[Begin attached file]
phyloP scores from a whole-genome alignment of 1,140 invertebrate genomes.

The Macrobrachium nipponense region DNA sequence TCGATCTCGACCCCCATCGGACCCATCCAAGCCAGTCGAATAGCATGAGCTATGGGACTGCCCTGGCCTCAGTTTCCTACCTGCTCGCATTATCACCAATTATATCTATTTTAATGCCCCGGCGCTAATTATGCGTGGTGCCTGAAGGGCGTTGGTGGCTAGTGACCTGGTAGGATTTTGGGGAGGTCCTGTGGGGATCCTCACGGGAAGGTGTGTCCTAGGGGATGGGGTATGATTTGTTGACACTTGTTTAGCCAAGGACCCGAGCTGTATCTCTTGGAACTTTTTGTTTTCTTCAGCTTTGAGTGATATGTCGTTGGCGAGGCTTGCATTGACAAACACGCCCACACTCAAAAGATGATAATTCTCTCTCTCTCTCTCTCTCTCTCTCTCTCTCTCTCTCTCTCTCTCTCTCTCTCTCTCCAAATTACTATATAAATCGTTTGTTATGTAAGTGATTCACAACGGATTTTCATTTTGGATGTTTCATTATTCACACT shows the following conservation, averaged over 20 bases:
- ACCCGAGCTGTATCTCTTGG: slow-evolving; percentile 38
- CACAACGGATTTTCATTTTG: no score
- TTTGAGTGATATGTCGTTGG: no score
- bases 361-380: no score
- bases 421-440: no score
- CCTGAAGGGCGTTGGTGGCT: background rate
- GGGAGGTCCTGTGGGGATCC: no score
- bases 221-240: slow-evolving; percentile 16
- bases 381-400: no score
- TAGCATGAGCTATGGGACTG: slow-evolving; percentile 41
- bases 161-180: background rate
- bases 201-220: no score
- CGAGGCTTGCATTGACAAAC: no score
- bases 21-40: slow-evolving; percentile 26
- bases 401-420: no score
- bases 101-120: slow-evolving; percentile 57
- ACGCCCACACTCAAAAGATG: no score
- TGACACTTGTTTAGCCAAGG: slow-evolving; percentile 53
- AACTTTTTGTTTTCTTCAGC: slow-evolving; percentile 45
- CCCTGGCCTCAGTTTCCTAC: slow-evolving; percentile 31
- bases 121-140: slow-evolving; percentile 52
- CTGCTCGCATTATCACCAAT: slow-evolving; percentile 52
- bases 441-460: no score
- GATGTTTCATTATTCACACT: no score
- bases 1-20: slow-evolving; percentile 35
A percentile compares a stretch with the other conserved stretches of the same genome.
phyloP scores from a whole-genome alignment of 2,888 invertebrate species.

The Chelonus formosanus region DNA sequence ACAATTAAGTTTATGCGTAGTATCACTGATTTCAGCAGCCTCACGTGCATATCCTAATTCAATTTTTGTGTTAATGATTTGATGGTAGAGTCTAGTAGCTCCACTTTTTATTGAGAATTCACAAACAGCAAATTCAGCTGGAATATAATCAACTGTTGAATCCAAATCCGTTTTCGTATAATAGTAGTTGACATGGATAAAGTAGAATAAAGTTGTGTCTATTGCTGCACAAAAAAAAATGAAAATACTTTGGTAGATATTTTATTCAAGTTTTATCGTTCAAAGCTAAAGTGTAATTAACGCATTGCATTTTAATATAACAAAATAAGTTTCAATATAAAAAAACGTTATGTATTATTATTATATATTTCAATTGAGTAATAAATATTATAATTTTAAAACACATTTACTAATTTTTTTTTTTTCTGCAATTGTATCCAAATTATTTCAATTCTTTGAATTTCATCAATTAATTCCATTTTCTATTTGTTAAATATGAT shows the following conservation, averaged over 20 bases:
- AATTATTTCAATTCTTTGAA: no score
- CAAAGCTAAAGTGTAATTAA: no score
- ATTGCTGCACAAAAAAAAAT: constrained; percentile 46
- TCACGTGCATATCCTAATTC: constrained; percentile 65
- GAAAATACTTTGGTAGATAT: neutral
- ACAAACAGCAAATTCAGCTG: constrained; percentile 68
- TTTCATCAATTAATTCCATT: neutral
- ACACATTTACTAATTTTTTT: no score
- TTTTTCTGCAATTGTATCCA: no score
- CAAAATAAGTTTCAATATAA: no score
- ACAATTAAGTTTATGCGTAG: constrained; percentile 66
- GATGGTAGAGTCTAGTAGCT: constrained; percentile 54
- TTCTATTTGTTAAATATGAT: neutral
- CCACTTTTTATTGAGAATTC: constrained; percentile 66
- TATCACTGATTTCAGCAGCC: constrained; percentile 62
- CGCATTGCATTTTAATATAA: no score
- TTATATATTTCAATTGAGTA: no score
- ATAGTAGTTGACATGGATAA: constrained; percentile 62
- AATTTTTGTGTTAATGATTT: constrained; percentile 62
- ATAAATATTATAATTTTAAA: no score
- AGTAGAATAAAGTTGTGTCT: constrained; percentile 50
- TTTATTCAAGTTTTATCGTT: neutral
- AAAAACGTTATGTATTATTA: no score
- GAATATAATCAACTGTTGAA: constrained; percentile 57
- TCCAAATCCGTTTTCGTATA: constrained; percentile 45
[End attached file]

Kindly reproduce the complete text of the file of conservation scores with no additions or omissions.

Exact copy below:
phyloP scores from a whole-genome alignment of 1,140 invertebrate genomes.

The Macrobrachium nipponense region DNA sequence TCGATCTCGACCCCCATCGGACCCATCCAAGCCAGTCGAATAGCATGAGCTATGGGACTGCCCTGGCCTCAGTTTCCTACCTGCTCGCATTATCACCAATTATATCTATTTTAATGCCCCGGCGCTAATTATGCGTGGTGCCTGAAGGGCGTTGGTGGCTAGTGACCTGGTAGGATTTTGGGGAGGTCCTGTGGGGATCCTCACGGGAAGGTGTGTCCTAGGGGATGGGGTATGATTTGTTGACACTTGTTTAGCCAAGGACCCGAGCTGTATCTCTTGGAACTTTTTGTTTTCTTCAGCTTTGAGTGATATGTCGTTGGCGAGGCTTGCATTGACAAACACGCCCACACTCAAAAGATGATAATTCTCTCTCTCTCTCTCTCTCTCTCTCTCTCTCTCTCTCTCTCTCTCTCTCTCTCTCTCCAAATTACTATATAAATCGTTTGTTATGTAAGTGATTCACAACGGATTTTCATTTTGGATGTTTCATTATTCACACT shows the following conservation, averaged over 20 bases:
- ACCCGAGCTGTATCTCTTGG: slow-evolving; percentile 38
- CACAACGGATTTTCATTTTG: no score
- TTTGAGTGATATGTCGTTGG: no score
- bases 361-380: no score
- bases 421-440: no score
- CCTGAAGGGCGTTGGTGGCT: background rate
- GGGAGGTCCTGTGGGGATCC: no score
- bases 221-240: slow-evolving; percentile 16
- bases 381-400: no score
- TAGCATGAGCTATGGGACTG: slow-evolving; percentile 41
- bases 161-180: background rate
- bases 201-220: no score
- CGAGGCTTGCATTGACAAAC: no score
- bases 21-40: slow-evolving; percentile 26
- bases 401-420: no score
- bases 101-120: slow-evolving; percentile 57
- ACGCCCACACTCAAAAGATG: no score
- TGACACTTGTTTAGCCAAGG: slow-evolving; percentile 53
- AACTTTTTGTTTTCTTCAGC: slow-evolving; percentile 45
- CCCTGGCCTCAGTTTCCTAC: slow-evolving; percentile 31
- bases 121-140: slow-evolving; percentile 52
- CTGCTCGCATTATCACCAAT: slow-evolving; percentile 52
- bases 441-460: no score
- GATGTTTCATTATTCACACT: no score
- bases 1-20: slow-evolving; percentile 35
A percentile compares a stretch with the other conserved stretches of the same genome.
phyloP scores from a whole-genome alignment of 2,888 invertebrate species.

The Chelonus formosanus region DNA sequence ACAATTAAGTTTATGCGTAGTATCACTGATTTCAGCAGCCTCACGTGCATATCCTAATTCAATTTTTGTGTTAATGATTTGATGGTAGAGTCTAGTAGCTCCACTTTTTATTGAGAATTCACAAACAGCAAATTCAGCTGGAATATAATCAACTGTTGAATCCAAATCCGTTTTCGTATAATAGTAGTTGACATGGATAAAGTAGAATAAAGTTGTGTCTATTGCTGCACAAAAAAAAATGAAAATACTTTGGTAGATATTTTATTCAAGTTTTATCGTTCAAAGCTAAAGTGTAATTAACGCATTGCATTTTAATATAACAAAATAAGTTTCAATATAAAAAAACGTTATGTATTATTATTATATATTTCAATTGAGTAATAAATATTATAATTTTAAAACACATTTACTAATTTTTTTTTTTTCTGCAATTGTATCCAAATTATTTCAATTCTTTGAATTTCATCAATTAATTCCATTTTCTATTTGTTAAATATGAT shows the following conservation, averaged over 20 bases:
- AATTATTTCAATTCTTTGAA: no score
- CAAAGCTAAAGTGTAATTAA: no score
- ATTGCTGCACAAAAAAAAAT: constrained; percentile 46
- TCACGTGCATATCCTAATTC: constrained; percentile 65
- GAAAATACTTTGGTAGATAT: neutral
- ACAAACAGCAAATTCAGCTG: constrained; percentile 68
- TTTCATCAATTAATTCCATT: neutral
- ACACATTTACTAATTTTTTT: no score
- TTTTTCTGCAATTGTATCCA: no score
- CAAAATAAGTTTCAATATAA: no score
- ACAATTAAGTTTATGCGTAG: constrained; percentile 66
- GATGGTAGAGTCTAGTAGCT: constrained; percentile 54
- TTCTATTTGTTAAATATGAT: neutral
- CCACTTTTTATTGAGAATTC: constrained; percentile 66
- TATCACTGATTTCAGCAGCC: constrained; percentile 62
- CGCATTGCATTTTAATATAA: no score
- TTATATATTTCAATTGAGTA: no score
- ATAGTAGTTGACATGGATAA: constrained; percentile 62
- AATTTTTGTGTTAATGATTT: constrained; percentile 62
- ATAAATATTATAATTTTAAA: no score
- AGTAGAATAAAGTTGTGTCT: constrained; percentile 50
- TTTATTCAAGTTTTATCGTT: neutral
- AAAAACGTTATGTATTATTA: no score
- GAATATAATCAACTGTTGAA: constrained; percentile 57
- TCCAAATCCGTTTTCGTATA: constrained; percentile 45